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Queen Latifah, at long last, gives us a cinematic life of Bessie Smith

We really shouldn’t be shocked by Queen Latifah’s nude scene in Saturday’s “Bessie” on HBO (8 p.m.) although I’m sure some will be.

There’s nothing exploitive about it. Nor is she even exploiting herself, i.e. juicing up a needy project with some skin no one ever expected to see.

In a relatively long and penetrating closeup, she is looking at her naked self to give us, in the most straightforward way, her statement on what she’s doing in this movie. She is giving us a naked emotional portrait – the first one ever in an American film – of a giant figure in America’s musical culture.

If your first reaction to HBO’s “Bessie” about Bessie Smith, the “Empress of the Blues” is that it’s at least 40 years overdue, you have to understand just how difficult it has been until now to make anything that even vaguely resembles an accurate life on screen of Bessie Smith.

First and foremost among problems is the great blues singer’s voice, one of the authentic miracles in all of American recorded music. Her vocal cords were made of steel; her voice was huge. She came from an era before microphones were used on stage. The singular power of her voice was famous for not only filling large theaters and music halls but penetrating beyond their walls and closed doors out into the street,

I learned about music as a kid from the sounds I heard from household appliances – TVs, radios, stereos, computers, etc. Smith was from a vastly different pre-electronic era. When they called her “the Empress of the Blues,” the grandeur of her vocal sound was raw and indeed royal.

Subsequent blues and R&B women have had very large voices in the great Smith tradition – Big Maybelle, LaVern Baker, Big Mama Thornton – but none of them was an actress talented enough or famous enough to be trusted with the role.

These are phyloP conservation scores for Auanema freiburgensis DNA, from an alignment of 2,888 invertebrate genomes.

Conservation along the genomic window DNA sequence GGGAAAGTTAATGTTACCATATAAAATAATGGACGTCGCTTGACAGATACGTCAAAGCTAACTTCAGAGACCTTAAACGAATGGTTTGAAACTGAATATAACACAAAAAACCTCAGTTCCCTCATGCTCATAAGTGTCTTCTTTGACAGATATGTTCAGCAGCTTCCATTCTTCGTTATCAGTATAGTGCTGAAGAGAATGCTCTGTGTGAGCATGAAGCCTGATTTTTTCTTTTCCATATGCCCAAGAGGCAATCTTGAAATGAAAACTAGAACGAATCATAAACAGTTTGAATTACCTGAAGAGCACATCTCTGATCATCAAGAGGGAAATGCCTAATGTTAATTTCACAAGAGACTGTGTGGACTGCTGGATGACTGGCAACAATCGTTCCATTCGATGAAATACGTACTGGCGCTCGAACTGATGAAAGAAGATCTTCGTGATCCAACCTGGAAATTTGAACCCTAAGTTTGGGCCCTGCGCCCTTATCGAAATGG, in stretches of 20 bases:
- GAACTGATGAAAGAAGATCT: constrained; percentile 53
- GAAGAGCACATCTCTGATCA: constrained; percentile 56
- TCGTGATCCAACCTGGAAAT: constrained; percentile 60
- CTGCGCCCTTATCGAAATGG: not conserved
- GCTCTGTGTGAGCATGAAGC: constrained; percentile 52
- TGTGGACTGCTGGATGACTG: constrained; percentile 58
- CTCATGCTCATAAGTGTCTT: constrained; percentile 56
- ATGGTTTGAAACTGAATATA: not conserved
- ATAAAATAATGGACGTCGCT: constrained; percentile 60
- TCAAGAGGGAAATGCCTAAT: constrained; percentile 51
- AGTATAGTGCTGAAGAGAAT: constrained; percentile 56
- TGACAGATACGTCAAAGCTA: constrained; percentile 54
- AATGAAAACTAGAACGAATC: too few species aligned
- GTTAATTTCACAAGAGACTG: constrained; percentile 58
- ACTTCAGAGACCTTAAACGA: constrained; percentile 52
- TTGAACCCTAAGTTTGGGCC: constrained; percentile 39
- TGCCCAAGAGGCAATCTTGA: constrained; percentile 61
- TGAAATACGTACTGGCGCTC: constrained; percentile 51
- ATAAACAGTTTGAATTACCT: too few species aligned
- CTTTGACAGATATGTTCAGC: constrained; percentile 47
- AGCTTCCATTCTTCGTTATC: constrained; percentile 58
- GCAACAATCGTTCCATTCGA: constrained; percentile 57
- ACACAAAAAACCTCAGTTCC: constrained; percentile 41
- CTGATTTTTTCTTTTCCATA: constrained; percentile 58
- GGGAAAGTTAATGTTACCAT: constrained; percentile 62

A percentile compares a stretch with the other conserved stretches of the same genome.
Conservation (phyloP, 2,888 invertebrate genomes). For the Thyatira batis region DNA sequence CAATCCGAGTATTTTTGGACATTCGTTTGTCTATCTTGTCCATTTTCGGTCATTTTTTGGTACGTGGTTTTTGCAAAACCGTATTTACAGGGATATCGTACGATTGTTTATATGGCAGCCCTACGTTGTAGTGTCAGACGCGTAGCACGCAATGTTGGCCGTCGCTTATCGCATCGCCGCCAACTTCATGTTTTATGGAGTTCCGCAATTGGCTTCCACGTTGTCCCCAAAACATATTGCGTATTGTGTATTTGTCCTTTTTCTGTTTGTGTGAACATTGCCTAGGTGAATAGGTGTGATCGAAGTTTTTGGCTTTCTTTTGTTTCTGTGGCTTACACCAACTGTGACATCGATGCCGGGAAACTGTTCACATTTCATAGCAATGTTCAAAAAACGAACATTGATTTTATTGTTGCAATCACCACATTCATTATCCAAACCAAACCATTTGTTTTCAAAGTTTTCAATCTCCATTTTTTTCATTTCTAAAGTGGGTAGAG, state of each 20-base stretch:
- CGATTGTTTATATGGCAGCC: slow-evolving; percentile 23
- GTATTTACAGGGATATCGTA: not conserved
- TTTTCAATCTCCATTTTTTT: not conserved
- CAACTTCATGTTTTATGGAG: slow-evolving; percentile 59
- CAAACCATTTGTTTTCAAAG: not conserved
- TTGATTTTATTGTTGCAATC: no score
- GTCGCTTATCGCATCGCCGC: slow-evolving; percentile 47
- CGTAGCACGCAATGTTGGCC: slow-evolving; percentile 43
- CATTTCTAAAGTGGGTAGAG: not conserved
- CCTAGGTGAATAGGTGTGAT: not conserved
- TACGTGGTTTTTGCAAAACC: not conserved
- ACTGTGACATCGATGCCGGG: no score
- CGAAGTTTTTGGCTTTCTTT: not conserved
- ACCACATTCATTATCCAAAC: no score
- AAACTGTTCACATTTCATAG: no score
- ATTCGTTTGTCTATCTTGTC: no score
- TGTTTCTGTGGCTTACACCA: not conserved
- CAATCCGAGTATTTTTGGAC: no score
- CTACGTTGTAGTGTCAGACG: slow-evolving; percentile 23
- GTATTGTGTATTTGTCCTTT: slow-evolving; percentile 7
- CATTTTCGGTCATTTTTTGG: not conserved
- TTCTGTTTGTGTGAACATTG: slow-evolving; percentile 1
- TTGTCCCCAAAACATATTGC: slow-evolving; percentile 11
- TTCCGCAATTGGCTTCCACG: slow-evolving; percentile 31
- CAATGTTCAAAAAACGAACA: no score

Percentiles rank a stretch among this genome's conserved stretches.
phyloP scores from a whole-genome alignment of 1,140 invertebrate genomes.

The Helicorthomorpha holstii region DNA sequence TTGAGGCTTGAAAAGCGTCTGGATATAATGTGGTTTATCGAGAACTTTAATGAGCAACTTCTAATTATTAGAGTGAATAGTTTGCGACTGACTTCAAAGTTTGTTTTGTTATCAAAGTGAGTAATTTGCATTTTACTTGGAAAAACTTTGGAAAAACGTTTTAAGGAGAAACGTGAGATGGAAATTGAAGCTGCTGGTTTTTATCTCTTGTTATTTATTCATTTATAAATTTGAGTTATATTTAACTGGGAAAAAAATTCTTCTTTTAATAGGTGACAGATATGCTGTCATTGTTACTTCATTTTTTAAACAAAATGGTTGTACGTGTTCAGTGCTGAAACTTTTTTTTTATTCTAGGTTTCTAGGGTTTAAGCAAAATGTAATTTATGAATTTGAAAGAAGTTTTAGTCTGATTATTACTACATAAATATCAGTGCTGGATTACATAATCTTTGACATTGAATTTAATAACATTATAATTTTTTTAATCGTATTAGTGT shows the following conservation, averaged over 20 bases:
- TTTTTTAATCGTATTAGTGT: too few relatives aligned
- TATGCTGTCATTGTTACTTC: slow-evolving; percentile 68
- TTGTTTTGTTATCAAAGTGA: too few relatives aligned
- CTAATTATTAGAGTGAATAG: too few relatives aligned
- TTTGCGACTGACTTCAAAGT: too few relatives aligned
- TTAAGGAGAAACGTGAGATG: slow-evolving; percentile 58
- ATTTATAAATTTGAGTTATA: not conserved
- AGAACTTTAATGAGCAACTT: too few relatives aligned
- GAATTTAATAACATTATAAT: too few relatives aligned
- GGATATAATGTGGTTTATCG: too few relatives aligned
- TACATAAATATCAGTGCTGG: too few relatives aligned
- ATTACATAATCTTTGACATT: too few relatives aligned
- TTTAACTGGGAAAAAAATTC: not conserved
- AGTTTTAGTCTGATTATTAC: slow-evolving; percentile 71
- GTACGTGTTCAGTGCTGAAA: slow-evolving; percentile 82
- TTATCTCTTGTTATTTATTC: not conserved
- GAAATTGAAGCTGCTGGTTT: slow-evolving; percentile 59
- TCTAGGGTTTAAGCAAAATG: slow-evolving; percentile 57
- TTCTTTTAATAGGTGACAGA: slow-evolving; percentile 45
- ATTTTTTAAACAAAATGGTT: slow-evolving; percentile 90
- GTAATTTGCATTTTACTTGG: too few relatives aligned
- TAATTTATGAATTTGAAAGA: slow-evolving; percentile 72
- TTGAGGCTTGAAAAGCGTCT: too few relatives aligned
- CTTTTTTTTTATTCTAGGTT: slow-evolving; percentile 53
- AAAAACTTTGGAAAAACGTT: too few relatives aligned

Obviously, the few black actresses Bessie Smith’s size – say Hattie McDaniel – weren’t singers OR major stars, certainly not the kind to carry off long, frank meaningful appraisals of her naked self in a movie.

While her size and celebrity might be right to carry this vision of Smith, Queen Latifah isn’t vocally right either. Speaking strictly about the quality of her voice – as well as her facial beauty – there has always been something paradoxically elegant about the former rapper. Her singing voice, in particular, has at lower volumes a kind of honey-roasted sound more like a female version of Nat “King” Cole than Bessie Smith.

After the difficulty of finding an actress both willing and able to do it, the next near-insurmountable difficulty in a movie life of Smith, is conveying the easy bisexuality of her romantic life. I’d guess that was one of the things that most attracted Latifah.

Whether it was, or wasn’t, the film is immensely frank about Bessie Smith’s lovers – the controlling manager and life partner, the bootlegger who functions as a kind of acknowledged “backdoor man” and the female dancer in her troupe.

The women in Bessie Smith’s life are prominent here, especially at the beginning, and portrayed as those in her life “build for comfort, not for speed.” This is not the kind of ease and sophistication about sexual matters which was all that common before the 21st century – especially when you’re dealing with a figure considered to be one of the greatest of America’s musical treasures.

“Bessie,” in fact, is one of the greatest things HBO has done, even in an unusually bold period for the premium cable channel. I don’t think there’s any way that the project could have been sold to HBO without Queen Latifah attached.

The idea of doing it has, though, been around for 22 years since playwright Horton Foote wrote “the first draft” of the script.